Both cities tell the same tale as both are yet to recover from decades of neglect, policy paralysis but hopefully in track. Infrastructure is improving as new flyovers are being built and new skyscrapers rising apart from Komtar(The only scyscraper built in 60’s). I remember the Tata Centre and Chatterjee International being Calcutta’s only skyscrapers till nineties.The Gurney Drive, The hip and happening promenade again glittering with newer malls, restorans like our very own Park Street getting new lease of attention from tourism dept.



Despite having its share of problems, both George Town and Calcutta has a charm and vibe unique to it. The Straits and the Hooghly never ceased to provide the eclectic cultural experience to the visitors as life flows on by the water, with the water. The War Cenotaphs, Colonial Relics, the ethnic communities, the mansions and the famous Street Arts gave it a World Heritage Status.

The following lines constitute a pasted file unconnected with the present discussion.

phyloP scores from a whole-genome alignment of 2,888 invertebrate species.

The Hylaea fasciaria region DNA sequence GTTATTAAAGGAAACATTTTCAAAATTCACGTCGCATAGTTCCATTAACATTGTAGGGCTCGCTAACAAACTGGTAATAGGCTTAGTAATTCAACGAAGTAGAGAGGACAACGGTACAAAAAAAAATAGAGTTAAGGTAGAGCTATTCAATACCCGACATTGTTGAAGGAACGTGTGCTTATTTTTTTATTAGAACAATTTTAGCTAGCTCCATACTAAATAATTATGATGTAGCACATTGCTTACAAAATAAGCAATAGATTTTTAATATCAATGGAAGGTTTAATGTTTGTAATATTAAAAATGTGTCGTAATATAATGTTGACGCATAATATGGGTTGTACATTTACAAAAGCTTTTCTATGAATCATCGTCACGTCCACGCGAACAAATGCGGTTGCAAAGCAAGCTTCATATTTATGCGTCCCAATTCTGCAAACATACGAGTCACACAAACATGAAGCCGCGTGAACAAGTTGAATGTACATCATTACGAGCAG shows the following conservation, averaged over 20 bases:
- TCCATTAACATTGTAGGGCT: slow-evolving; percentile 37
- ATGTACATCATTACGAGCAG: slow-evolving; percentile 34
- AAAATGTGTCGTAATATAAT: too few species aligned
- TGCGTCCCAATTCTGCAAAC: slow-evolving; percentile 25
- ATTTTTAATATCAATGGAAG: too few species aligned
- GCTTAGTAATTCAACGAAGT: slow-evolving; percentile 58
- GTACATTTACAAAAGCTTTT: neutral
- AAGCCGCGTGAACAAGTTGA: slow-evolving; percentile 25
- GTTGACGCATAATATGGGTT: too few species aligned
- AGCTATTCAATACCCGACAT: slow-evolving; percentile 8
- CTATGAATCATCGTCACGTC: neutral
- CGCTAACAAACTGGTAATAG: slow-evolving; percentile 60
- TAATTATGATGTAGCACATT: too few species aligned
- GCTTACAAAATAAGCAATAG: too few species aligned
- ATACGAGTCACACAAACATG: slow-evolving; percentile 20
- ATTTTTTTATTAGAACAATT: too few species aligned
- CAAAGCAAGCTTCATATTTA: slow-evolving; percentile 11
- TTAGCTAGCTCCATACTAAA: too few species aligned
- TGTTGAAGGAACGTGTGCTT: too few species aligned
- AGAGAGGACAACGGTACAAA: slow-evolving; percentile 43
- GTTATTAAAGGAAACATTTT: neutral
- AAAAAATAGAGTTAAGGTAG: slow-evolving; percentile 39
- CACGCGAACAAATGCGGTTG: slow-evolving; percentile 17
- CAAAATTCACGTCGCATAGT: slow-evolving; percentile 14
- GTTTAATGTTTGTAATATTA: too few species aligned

As I was waiting for a taxi for the Airport, the familiar sound of a bell led me to discover the good old cycle Rickshaw(called Trishaw in Penang) asking for a ride. I could not find an auto and Metro system, hopefully, the remaining slice of Calcutta would be in place till I come again.